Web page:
Silverbeet: growing advice and variety guide

Hands down the easiest crop to grow, this stalwart of the Kiwi kitchen garden is an excellent culinary replacement for its fussy cousin spinach and a great cut-and-come-again crop for adding to lasagnes, omelettes and stir-fries.

Sow and grow

  • Sow seeds: All year round in all areas
  • Transplant seedlings: All year round in all areas
  • Position: Full sun, six or more hours a day
  • Harvest: 12 weeks from seed
  • Good for pots
  • Good for beginners

Get started

Silverbeet can be planted almost all year round across the entire country. You can sow it direct for most of the year too, but in the winter months start in damp seed-raising mix in seed trays or jiffy pots undercover (unless you live in the far north where you can sow this crop direct all year round) .

READ MORE:
* How to grow spinach
* How to grow coriander
* NZ Gardener trial: The best radish varieties to grow

Step-by-step

  • Sow each seed 2-3cm deep and about 5cm apart.
  • Thin to 40cm once plants have germinated in 10-14 days. You can eat the seedlings as salad greens.
  • Once the seedlings are up, give them a boost with liquid fertilizer diluted in tepid water.
  • Silverbeet is easy to grow from seed, but generally speaking, a punnet of six plants is more than enough silverbeet for an average-sized household. If you are planting seedlings, space plants 40cm apart and rows 60cm apart.
Harvest leafy greens by twisting and pulling off the individual outer (fatter) stalks, leaving the emerging (skinny) center leaves to grow, rather than chopping or uprooting the entire plant at once.  By harvesting leaf by leaf, silverbeet, spinach and Swiss chard will keep cropping for at least 12 months.  Don't cut to harvest as this leaves a stumpy bit of stem that'll rot back into the crown.

SALLY TAGG / NZ GARDENER / Stuff

Harvest leafy greens by twisting and pulling off the individual outer (fatter) stalks, leaving the emerging (skinny) center leaves to grow, rather than chopping or uprooting the entire plant at once. By harvesting leaf by leaf, silverbeet, spinach and Swiss chard will keep cropping for at least 12 months. Don’t cut to harvest as this leaves a stumpy bit of stem that’ll rot back into the crown.

Growing tips

Silverbeet grows best in a sunny spot with well-drained soil but can cope with a little shade. Prepare the soil with compost and sheep pellets before planting.

To harvest, twist and pull the individual outer stalks, leaving the emerging centers to grow. Don’t cut the stems when harvesting, as this leaves a stumpy bit of stem that’ll rot back into the crown.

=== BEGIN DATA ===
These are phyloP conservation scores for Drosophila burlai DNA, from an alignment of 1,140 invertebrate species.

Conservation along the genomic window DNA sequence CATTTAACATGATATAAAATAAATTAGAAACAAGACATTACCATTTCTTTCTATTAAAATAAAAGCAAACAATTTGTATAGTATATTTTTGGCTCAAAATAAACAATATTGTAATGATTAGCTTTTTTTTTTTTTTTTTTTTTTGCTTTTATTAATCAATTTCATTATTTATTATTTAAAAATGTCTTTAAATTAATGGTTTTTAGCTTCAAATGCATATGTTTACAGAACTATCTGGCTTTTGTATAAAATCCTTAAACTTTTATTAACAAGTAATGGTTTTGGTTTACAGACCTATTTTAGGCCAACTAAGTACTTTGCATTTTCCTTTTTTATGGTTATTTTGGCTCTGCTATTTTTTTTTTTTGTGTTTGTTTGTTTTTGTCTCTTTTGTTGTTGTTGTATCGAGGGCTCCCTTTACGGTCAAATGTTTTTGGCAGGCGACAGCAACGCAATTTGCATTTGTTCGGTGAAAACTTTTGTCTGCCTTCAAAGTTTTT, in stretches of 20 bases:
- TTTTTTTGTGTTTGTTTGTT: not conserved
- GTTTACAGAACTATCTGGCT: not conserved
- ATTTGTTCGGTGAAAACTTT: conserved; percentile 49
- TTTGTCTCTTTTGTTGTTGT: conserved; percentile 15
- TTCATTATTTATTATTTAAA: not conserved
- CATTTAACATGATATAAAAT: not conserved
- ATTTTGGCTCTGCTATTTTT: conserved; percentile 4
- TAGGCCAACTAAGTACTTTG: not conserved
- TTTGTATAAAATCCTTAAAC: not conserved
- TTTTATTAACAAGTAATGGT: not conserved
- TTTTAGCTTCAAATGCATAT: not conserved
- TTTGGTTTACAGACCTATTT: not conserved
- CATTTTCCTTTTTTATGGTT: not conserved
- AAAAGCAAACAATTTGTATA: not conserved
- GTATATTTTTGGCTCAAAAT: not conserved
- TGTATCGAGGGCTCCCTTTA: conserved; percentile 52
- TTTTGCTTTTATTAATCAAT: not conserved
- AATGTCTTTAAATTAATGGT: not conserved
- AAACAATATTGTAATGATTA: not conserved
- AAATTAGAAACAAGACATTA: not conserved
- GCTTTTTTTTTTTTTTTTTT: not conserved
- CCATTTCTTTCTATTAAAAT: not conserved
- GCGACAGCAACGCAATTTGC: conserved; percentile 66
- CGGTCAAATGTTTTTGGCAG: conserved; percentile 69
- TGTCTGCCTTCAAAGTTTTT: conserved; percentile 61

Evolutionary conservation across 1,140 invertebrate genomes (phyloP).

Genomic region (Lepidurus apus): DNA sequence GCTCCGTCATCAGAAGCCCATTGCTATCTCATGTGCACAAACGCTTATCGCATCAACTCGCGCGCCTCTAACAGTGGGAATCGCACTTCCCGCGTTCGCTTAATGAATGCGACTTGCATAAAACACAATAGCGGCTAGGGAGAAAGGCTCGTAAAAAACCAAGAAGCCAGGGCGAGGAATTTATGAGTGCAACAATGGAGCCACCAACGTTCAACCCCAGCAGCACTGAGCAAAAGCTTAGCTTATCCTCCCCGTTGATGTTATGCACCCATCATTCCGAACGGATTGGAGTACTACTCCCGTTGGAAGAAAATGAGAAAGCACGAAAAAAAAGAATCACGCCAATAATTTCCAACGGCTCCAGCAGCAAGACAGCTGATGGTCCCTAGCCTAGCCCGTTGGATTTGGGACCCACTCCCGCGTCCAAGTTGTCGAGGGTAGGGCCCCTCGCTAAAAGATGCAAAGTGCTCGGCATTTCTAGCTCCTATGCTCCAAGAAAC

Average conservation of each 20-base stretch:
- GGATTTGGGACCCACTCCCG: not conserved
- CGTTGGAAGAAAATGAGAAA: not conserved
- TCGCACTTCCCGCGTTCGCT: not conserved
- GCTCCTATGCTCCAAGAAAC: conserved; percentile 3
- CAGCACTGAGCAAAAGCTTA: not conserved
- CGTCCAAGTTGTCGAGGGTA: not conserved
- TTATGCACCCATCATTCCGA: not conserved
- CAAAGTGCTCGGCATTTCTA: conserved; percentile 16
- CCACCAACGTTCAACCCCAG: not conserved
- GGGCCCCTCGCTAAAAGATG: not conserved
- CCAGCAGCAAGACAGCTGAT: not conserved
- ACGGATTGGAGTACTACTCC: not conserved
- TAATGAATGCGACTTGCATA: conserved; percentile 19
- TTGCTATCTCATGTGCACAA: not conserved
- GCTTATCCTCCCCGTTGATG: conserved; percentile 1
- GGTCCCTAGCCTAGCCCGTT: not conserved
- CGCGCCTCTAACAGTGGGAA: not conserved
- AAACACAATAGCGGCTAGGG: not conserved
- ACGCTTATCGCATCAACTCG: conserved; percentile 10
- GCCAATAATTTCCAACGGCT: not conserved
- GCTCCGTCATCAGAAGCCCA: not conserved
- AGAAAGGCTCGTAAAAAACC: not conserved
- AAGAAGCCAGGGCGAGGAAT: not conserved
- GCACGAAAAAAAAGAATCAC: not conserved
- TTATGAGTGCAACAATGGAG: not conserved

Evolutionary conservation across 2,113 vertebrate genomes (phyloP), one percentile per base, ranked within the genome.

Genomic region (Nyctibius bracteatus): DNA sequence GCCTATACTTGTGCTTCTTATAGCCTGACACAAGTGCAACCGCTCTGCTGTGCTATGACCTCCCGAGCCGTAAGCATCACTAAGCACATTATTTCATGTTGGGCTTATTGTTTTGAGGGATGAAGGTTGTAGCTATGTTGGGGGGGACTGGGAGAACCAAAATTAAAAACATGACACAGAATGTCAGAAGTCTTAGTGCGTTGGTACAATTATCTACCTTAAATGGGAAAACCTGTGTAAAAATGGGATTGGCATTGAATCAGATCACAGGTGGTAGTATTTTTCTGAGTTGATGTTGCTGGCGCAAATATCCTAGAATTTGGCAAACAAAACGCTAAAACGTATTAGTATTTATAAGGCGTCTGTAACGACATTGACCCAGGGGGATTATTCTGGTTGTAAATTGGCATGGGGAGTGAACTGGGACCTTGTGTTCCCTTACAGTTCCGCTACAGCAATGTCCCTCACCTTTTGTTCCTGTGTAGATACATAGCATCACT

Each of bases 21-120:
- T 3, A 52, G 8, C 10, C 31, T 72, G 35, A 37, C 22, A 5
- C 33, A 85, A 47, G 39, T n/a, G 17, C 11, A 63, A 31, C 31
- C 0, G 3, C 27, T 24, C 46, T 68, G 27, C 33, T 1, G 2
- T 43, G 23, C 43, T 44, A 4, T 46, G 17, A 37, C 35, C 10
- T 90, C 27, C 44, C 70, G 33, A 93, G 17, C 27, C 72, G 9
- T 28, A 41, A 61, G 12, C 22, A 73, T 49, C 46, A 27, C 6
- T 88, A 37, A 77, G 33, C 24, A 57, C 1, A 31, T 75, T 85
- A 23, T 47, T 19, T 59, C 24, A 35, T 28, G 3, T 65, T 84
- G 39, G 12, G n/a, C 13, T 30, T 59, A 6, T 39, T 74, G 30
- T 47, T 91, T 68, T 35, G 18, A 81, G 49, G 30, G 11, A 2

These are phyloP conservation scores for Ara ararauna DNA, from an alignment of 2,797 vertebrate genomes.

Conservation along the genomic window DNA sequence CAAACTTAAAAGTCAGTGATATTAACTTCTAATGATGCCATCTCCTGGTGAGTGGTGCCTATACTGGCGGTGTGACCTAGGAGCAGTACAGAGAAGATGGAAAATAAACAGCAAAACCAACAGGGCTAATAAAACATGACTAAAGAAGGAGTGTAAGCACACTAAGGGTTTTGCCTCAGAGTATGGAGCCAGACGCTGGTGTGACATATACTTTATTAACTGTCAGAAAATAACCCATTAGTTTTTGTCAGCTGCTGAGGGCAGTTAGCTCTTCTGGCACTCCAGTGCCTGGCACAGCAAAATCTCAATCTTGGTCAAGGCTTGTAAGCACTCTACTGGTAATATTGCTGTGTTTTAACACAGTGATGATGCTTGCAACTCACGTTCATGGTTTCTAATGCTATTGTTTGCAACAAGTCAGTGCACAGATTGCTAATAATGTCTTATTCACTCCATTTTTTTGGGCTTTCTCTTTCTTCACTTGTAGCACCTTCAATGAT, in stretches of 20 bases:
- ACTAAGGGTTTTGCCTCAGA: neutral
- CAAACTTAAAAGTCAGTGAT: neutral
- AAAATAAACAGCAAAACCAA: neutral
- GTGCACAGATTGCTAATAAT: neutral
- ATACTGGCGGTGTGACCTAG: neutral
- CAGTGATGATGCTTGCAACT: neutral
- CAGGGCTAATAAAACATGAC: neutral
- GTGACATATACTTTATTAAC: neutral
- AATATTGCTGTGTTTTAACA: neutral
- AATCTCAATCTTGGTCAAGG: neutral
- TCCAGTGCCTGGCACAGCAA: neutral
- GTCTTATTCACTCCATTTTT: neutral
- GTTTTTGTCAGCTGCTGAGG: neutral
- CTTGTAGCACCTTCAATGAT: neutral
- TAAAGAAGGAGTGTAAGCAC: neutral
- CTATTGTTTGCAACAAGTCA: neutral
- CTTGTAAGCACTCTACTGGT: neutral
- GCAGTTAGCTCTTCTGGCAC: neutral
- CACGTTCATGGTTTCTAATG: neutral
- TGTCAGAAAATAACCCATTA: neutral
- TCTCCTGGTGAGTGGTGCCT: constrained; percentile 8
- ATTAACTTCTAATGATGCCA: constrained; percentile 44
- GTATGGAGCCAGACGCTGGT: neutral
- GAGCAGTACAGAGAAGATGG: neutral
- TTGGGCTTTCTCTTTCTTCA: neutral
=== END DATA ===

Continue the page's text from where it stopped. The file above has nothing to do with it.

You can also sow silverbeet thickly in containers or buckets with drainage holes drilled in them and treat it as a baby salad green for the first six weeks or so, just snipping off leaves at the microgreen stage and adding it to salads. Silverbeet can cope well in the garden without extra watering but if growing it in pots, be sure to water it regularly. Fortnightly feeds of liquid fertilizer will also boost growth.

As a biennial, silverbeet flowers and sets seed in its second year. Snap the main stalk off, and it will send up a secondary crop of new shoots or leave the plants to self-seed.

'Fordhook Giant' silverbeet.

SALLY TAGG / NZ GARDENER / Stuff

‘Fordhook Giant’ silverbeet.

Standout varieties

The fat-stalked ‘Fordhook Giant’ is the classic silverbeet with dark green leaves and white stems. Dwarf variety ‘Compact Deep Green’ is a shorter-stemmed variety, making it good for pots. ‘Rainbow Lights’ has brightly colored stems in shades of flamingo pink, raspberry red, saffron yellow and orange, and is particularly striking in the garden or choose pretty ‘Peppermint’ with pink-and-white stems. Crimson-stemmed ‘Ruby Chard’ and ‘Cardinal’ are the perfect color match against crimson-flowering ‘Hughey’ broad beans, plus ‘Cardinal’ also has good resistance to fungal disease.

So-called perpetual spinach is related to silverbeet, although it usually has smaller leaves and thinner stems than most varieties.

Silverbeet 'Peppermint' has white petioles with pink stripes from bottom to top, creating a visual pop in the garden.  It has glossy, dark green, savoy-like leaves and is bolt tolerant.  Available from Egmont Seeds.

EGMONT SEEDS / Stuff

Silverbeet ‘Peppermint’ has white petioles with pink stripes from bottom to top, creating a visual pop in the garden. It has glossy, dark green, savoy-like leaves and is bolt tolerant. Available from Egmont Seeds.

Troubleshooting

If you can find a silverbeet plant without a snail hiding in the leaves, it must be an artificial plant! Remove slugs and snails by hand and wash leaves carefully after harvesting.

Young seedlings are particularly vulnerable to slugs and snails after a prolonged wet period or in spring, so consider protecting new plants with cloches.

The older the plants get, the more likely they’ll succumb to fungal leaf spots (cercospora) but this is cosmetic and doesn’t diminish their culinary value. You can avoid this by growing the plants in full sun and keeping the plants evenly watered. Disease is transferred by rain and watering, so avoid watering in the evening and splashing the leaves.

Close cousins

Silverbeet and beetroot are actually the same species, Beta vulgaris. Over time, Beta vulgaris plants were selected and bred for different qualities such as root or leaf size. Other Beta vulgaris species include the sugar beet, from which around 20 per cent of the world’s sugar is harvested, and the mangel wurzel, a fodder crop for livestock.

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